We ooh and aah over their colorful plumage. We adore their antics. We marvel at their ability to soar, turn, and plummet. But how often do we admire birds for their intelligence? Read The Genius of Birds, and you’ll realize that being called a “bird brain” can be quite a compliment.
From fascinating behaviors to the minutest details of neurophysiology, author Jennifer Ackerman takes us on an incredible adventure into how birds think. Meet Alex, the African Grey Parrot who had a vocabulary of hundreds of English words, and knew how to use them. What’s more, he understood the concept, not only of numbers, but of zero.
Today I was going to write a post about the birding excursion I had planned for the weekend. I expected to show colorful ducks, tricky-to-ID waders, and perhaps some cute little songbirds I saw skulking in the nearby bushes. However…
I sprained my ankle last week. I wish I had a good story to relate, but I simply thought the ground was where it wasn’t. (Happily, I landed between the two thorn bushes!) As you can see, the bump was pretty impressive but the x-rays proved nothing was broken; now it’s simply a matter of time and patience. I’m sitting around with my foot elevated, popping anti-inflamatories and catching up on Facebook. I have to get better soon—our kids and grandkids are coming for Thanksgiving!
Backyard chickens are pretty popular, and for good reason. What other pet delivers affection, entertainment, companionship, plus fertilizer and fresh, tasty eggs? If you’ve been smitten by the burb of a motherly hen—or if you’d like to know what it’s like to raise your own flock—have I got a treat for you!
Hasten thee to the library or bookstore and pick up a copy of Once Upon A Flock: Life With My Soulful Chickens, by Lauren Scheuer. (If that name sounds familiar, you might have read her delightful blog, Scratch and Peck.)
Maybe birding results from having a “collection gene.” (At least a bird collection—aka a “life list”—doesn’t take up any space on a shelf, and as a bonus, it never needs dusting.) I don’t just collect birds, I seem to also accumulate books. Like many birders I have a shelf full of delightful books, each chronicling the nature experiences of an author. From a Victorian lady’s garden journal to the a thin volume exploring the seasons of the north woods, I can immerse myself in the great outdoors from the comfort of my favorite chair.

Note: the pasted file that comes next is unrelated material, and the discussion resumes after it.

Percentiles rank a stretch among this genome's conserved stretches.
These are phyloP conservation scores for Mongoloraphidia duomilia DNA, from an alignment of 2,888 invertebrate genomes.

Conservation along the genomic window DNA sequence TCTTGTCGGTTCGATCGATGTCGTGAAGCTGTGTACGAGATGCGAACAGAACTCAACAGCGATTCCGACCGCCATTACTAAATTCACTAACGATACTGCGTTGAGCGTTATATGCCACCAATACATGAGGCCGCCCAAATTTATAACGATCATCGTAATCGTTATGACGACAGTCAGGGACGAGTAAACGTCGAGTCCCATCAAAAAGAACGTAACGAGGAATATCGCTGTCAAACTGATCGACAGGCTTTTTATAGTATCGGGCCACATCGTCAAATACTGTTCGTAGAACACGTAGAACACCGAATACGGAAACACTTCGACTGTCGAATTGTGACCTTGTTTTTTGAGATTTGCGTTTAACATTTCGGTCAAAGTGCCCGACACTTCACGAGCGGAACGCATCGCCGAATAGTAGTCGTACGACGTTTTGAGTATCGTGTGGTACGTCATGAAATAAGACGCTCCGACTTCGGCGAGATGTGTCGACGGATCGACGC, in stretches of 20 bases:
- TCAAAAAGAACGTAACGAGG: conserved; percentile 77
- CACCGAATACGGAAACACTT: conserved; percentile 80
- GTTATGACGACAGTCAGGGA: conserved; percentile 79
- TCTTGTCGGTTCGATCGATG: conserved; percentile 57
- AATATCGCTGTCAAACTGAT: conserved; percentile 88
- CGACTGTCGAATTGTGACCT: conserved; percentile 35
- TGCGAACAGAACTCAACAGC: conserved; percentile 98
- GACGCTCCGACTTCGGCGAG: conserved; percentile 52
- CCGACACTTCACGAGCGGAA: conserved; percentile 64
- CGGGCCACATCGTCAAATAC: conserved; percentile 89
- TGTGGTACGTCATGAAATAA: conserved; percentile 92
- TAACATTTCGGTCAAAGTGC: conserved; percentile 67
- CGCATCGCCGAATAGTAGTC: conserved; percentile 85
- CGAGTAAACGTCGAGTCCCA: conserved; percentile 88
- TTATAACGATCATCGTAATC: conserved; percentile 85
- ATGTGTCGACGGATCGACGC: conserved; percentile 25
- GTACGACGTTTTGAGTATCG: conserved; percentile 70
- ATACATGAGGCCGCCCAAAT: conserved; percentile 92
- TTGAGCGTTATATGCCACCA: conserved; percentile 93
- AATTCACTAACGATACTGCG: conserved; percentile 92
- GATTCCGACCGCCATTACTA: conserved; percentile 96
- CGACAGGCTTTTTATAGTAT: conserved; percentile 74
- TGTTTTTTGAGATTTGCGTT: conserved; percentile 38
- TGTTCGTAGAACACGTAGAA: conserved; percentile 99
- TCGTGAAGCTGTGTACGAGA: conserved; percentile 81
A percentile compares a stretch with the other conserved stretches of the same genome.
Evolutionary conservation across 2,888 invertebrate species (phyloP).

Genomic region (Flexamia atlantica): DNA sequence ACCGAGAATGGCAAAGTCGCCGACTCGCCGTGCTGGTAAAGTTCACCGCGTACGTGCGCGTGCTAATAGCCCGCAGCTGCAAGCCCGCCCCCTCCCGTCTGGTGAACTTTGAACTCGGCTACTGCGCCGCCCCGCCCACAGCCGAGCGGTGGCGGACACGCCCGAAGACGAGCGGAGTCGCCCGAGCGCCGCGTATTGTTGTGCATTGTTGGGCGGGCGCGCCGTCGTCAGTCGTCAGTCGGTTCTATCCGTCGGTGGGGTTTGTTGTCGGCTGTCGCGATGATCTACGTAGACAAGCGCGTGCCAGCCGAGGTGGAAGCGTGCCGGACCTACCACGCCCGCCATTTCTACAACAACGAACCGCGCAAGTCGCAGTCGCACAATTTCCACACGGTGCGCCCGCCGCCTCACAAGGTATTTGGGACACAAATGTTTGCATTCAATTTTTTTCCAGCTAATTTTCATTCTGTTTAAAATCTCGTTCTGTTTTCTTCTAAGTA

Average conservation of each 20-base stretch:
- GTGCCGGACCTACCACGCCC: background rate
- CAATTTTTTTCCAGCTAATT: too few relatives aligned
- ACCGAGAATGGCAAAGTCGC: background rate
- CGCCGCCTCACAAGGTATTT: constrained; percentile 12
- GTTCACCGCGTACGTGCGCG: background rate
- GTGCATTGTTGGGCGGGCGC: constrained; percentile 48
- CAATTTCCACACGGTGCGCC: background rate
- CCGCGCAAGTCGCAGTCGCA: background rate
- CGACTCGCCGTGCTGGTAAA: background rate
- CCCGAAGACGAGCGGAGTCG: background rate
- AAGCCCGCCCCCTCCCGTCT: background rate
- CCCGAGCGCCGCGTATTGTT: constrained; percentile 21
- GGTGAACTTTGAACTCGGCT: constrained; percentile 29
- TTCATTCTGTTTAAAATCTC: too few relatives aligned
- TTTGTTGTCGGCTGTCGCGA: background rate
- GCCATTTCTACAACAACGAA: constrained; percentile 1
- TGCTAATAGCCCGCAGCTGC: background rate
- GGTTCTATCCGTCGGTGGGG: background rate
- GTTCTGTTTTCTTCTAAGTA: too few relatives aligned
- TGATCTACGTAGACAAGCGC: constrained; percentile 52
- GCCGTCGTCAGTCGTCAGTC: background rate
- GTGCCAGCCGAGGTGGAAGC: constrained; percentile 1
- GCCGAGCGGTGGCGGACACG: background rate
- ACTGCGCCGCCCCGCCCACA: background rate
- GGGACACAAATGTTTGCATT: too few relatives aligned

I have to admit, however, that many of these books work equally well as sleeping pills. Reading detailed descriptions of the weeds on someone’s farm just doesn’t generate the page-turning anticipation of a good adventure story.
Do you really need another field guide to North American birds? Yes, you do. In fact, you need two of them—the sooner, the better. How many of your current field guides have entries for the Yellow-bellied Prairie Chicken, the Blunt-billed Woodpecker, or the Split Rail? None of them, I bet.
Do your current field guides explain how to correctly assemble the parts of a bird? I’m sure they don’t. Do you own a book explaining what to say to other birders while on a field trip? No? Well then…
Any birder with a child in their life is eager to pass along their love of birds and nature in general. Pete and I have been blessed with a granddaughter, and even though she’s only seven months old, I’m already on the lookout for ways to share my interests.
At this tender age, she isn’t quite ready for her own binos—she’d probably try to eat them. Plus, she lives halfway across the country, so I can’t take her outside with me nearly as much as I’d like. Still, you can bet that most of the gifts from grandma this Christmas will have something to do with nature.
Red-Tails in Love: A Wildlife Drama in Central Park, by Marie Winn
There are a number of books that tell stories about nature. They describe birds and their behavior in ways that are accurate, but sadly boring. The reader is left thinking, “I guess you had to have been there.”
This book is different. Author Marie Winn writes with a gentle charm, leaving the reader smiling and content, yet yearning for more.
Winn starts with a lengthy prologue that sets the scene. I admit that I’m not overly fond of New York City, and I’ve never been to Central Park. Yet, after reading this book, I find myself eager to go and see for myself. In particular, I’d like to explore that portion of the park known as the Ramble, where one may spot migrating warblers in the elms and oaks and feed the birds at the Azalea Pond.